After accepting a personal invitation from Queen Victoria, Calcutta University kinetic scientist, Chan Ranbir, his wife Tinku and eight year-old son Janav arrive in England, bringing with them much needed hope for an ailing British society.
In a country where homemade steam-driven wonders are beginning to flourish, Chan cracks the mystery of self-generating energy, which is to be used as a power source for clockwork servants, or 'Clocks'; tireless robotic helpers created to make life easier for humanity.
Instead, life becomes infinitely more difficult.
Worker unions rise against the use of Clocks, fearing the loss of their jobs, while the Church refrains from questioning Queen Victoria's industrial ambitions, declaring that "Science is playing God'.
Increasingly volatile strikes and demonstrations are held in protest, while technologically motivated crime surges. The public cries out for answers.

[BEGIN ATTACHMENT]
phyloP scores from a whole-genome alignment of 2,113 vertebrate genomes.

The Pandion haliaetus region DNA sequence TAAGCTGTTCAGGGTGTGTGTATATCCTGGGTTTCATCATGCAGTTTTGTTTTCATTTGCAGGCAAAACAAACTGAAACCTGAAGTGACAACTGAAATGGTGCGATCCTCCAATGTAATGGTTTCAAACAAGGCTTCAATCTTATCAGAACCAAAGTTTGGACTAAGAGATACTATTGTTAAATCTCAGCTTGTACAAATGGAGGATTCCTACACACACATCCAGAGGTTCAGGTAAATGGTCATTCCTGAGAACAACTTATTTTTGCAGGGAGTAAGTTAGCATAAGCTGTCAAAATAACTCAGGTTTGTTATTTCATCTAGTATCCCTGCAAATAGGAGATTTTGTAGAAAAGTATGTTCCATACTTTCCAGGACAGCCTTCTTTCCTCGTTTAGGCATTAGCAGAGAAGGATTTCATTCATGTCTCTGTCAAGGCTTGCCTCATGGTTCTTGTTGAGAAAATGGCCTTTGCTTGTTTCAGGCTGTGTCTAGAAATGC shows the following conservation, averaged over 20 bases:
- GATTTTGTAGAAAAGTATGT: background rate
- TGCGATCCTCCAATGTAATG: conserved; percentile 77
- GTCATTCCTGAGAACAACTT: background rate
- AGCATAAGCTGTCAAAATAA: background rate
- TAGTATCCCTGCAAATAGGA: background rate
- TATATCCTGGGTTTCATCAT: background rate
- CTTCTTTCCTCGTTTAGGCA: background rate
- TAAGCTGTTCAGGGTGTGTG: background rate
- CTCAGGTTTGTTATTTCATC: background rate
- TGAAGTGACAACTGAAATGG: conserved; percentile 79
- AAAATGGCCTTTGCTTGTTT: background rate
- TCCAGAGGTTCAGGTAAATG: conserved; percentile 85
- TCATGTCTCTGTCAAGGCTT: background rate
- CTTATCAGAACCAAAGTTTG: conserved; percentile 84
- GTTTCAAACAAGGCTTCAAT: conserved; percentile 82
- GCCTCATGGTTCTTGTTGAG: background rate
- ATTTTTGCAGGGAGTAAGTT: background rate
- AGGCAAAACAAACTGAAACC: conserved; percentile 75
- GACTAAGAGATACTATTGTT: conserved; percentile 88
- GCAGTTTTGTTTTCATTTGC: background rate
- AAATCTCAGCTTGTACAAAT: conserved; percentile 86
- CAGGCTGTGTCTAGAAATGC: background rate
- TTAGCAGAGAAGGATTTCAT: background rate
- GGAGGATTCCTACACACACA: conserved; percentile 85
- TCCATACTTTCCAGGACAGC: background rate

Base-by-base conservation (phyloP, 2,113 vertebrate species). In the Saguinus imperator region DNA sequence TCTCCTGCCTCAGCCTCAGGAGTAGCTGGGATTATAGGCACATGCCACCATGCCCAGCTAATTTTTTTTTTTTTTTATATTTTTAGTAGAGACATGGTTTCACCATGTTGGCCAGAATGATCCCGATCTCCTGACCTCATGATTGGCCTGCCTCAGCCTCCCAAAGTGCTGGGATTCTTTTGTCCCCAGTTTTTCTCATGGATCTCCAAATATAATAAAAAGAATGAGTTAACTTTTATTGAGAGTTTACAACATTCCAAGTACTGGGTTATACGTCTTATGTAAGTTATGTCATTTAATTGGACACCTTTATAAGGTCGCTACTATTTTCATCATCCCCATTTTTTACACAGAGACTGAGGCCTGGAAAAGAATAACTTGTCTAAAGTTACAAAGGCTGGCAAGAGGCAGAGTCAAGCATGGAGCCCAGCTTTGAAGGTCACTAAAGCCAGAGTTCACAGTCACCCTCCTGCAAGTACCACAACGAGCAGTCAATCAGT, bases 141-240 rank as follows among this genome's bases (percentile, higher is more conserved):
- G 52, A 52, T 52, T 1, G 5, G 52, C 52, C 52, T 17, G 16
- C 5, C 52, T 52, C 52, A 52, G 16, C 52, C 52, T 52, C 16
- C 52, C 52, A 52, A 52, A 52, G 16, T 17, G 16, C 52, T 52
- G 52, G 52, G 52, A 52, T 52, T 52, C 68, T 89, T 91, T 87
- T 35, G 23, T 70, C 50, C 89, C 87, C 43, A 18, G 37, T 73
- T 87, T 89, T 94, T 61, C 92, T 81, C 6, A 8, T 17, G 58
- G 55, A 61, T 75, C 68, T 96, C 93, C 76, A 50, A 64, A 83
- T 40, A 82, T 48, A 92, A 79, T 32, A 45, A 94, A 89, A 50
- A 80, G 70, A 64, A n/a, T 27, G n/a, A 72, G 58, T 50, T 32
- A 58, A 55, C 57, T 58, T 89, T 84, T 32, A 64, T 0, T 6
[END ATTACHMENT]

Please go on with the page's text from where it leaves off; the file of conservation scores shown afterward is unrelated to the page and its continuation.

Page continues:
...And in the middle of it all, a boy cries out for an absent father.
Janav, taken away from his friends and home in Calcutta, struggles to come to terms with the growing fear and intolerance of a society becoming all the more suspicious of change.
And while all is well at first when Chan pushes his son to befriend the first Clockwork prototype, named "Ashwin number two", things swiftly break down.
Janav is sent to boarding school and stripped from Tinku, his only haven in a hostile land which doesn't seem to want him.
Twenty years later, 1919, and things have only become worse. Clocks are not what their makers envisioned them to be. And while change continues to seep through British society like a thick pea souper fog, life is about to take another devastating turn for the damaged Ranbir family...